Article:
In 1909, the father of the family died of illness, and in 1910 there was a double tragedy – the suicide of Kitty and his mother. Sergei Efron, who was then 16 years old, suffered from tuberculosis, aggravated by the shocks. The Voloshin decided to warm him from the grief of losing his parents and brother and save him from illness and invited Sergei in the summer of 1911, together with his older sisters Lilya and Vera. But the real healing there for Sergei was the meeting with the love of his life – Marina Tsvetaeva.

Antique hallmarks

The service, which belonged to Sergei Efron, was produced at the Gardner porcelain factory, presumably in the 1870s and 1880s. On the reverse side of the plates and gravy boat, the brand has been preserved: a red stamp in the form of a two-headed eagle and an oval with the image of St. George the Victorious and the inscription “Factories. Gardner: to Moscow. No. I. OPAK “. Opaque is a rough type of earthenware. Next to the hallmark there are factory signs pressed into the mass: the image of George the Victorious, the inscription “F.B. Gardner “, an asterisk and the number” 50 “.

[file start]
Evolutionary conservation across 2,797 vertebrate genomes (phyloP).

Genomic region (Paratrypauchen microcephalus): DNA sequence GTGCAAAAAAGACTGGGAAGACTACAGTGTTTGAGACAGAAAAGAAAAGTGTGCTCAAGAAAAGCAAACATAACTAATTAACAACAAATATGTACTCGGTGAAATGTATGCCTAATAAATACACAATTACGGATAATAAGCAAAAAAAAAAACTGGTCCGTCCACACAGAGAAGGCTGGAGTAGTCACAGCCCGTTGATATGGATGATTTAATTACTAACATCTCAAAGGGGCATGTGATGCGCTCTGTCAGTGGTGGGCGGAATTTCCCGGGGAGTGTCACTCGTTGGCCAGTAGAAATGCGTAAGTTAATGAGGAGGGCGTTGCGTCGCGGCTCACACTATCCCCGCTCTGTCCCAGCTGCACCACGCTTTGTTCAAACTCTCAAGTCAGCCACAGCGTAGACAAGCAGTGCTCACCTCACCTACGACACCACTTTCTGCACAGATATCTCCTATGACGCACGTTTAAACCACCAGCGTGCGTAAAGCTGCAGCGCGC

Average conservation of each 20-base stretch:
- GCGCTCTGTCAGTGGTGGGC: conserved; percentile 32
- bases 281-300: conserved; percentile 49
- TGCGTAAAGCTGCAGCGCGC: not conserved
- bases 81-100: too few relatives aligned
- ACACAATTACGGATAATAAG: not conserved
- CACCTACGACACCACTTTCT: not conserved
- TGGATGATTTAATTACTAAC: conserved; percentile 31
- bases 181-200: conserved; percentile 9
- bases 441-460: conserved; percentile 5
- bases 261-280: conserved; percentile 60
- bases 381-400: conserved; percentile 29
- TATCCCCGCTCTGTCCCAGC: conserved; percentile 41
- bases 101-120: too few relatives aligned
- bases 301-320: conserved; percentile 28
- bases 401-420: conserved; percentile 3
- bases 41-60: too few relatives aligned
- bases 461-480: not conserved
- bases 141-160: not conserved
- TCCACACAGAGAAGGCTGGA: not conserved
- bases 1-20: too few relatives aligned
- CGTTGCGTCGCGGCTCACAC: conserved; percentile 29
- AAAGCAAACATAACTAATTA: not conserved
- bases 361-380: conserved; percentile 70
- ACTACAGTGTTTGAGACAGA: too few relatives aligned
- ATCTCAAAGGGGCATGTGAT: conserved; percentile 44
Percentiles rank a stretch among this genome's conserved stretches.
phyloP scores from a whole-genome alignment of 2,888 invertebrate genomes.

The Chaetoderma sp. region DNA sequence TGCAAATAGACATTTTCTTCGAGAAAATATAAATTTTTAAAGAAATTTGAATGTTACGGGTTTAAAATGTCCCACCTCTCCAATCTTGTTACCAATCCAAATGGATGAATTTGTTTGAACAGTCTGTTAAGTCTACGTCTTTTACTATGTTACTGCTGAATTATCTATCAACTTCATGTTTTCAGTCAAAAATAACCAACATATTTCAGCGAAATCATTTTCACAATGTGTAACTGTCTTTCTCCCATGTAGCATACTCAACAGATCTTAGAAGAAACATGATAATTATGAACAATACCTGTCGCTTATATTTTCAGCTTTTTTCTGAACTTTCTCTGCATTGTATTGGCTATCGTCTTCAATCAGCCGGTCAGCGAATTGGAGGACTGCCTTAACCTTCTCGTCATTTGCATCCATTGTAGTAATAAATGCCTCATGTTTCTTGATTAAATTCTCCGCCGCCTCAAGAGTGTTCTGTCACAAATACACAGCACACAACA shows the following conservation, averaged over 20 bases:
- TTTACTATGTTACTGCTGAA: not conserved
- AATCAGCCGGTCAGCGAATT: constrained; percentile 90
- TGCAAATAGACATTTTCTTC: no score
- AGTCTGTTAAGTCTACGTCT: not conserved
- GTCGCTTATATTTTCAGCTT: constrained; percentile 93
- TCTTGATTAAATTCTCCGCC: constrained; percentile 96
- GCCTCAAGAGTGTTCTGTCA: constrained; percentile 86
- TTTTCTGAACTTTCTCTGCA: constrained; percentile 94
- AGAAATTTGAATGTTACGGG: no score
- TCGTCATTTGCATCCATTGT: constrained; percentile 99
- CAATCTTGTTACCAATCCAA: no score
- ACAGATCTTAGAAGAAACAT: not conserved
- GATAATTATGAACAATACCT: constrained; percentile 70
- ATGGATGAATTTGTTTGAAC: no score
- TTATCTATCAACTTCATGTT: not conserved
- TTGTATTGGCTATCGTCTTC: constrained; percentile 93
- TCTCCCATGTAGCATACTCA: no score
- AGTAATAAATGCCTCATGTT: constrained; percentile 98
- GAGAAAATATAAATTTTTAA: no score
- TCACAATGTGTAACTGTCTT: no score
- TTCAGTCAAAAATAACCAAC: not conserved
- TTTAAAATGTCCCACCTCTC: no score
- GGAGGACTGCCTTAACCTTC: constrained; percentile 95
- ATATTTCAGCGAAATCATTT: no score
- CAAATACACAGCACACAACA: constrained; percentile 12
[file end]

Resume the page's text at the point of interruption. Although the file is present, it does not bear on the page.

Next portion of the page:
The plant was founded in 1766 in the small village of Verbilki, Moscow province. It was opened by a Russianized merchant from Scotland, Franz Gardner, who was previously engaged in the timber industry and sugar production. The place for the plant – remote and remote – was not chosen by Gardner by chance: it was easier to keep everything related to production secret from competitors. One of his secrets was a special clay for making porcelain, for which he spent a lot of time and effort. The workers, including painters and modelers, were chosen from those who lived nearby, but some of the craftsmen were discharged from Saxony.